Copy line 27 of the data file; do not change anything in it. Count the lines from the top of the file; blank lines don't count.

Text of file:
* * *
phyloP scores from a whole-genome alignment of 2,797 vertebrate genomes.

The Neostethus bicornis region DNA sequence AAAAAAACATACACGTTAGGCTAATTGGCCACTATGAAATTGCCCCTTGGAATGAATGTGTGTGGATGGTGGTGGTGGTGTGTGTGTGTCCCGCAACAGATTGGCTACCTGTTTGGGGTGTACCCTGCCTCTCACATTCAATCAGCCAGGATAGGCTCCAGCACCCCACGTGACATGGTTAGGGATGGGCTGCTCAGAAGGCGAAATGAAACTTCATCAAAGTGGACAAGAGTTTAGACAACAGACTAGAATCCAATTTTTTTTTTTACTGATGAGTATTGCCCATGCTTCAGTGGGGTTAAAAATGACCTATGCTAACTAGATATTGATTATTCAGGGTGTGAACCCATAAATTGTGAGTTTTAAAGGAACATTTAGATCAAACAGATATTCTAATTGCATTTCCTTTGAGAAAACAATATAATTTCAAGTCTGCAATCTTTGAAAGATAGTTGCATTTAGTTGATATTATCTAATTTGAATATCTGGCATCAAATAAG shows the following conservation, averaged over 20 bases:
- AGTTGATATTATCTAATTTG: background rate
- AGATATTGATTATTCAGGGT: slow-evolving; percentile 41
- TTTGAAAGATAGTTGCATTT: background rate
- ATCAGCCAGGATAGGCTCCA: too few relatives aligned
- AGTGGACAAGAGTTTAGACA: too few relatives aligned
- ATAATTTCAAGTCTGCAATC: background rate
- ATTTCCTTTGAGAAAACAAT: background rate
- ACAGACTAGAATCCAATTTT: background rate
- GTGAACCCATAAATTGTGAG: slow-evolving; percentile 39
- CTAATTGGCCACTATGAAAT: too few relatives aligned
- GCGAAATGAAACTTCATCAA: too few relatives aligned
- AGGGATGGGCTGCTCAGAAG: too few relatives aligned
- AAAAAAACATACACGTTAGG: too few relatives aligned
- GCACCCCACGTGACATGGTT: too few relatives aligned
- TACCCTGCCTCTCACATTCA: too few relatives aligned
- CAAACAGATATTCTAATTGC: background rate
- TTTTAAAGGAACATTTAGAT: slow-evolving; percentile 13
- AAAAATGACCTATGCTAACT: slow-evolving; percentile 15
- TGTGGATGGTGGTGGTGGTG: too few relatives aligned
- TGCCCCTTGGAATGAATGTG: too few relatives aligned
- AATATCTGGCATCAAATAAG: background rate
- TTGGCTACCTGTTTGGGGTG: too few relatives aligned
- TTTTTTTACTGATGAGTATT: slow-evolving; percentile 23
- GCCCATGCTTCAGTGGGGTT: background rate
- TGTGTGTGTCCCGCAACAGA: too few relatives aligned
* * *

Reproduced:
- TGTGTGTGTCCCGCAACAGA: too few relatives aligned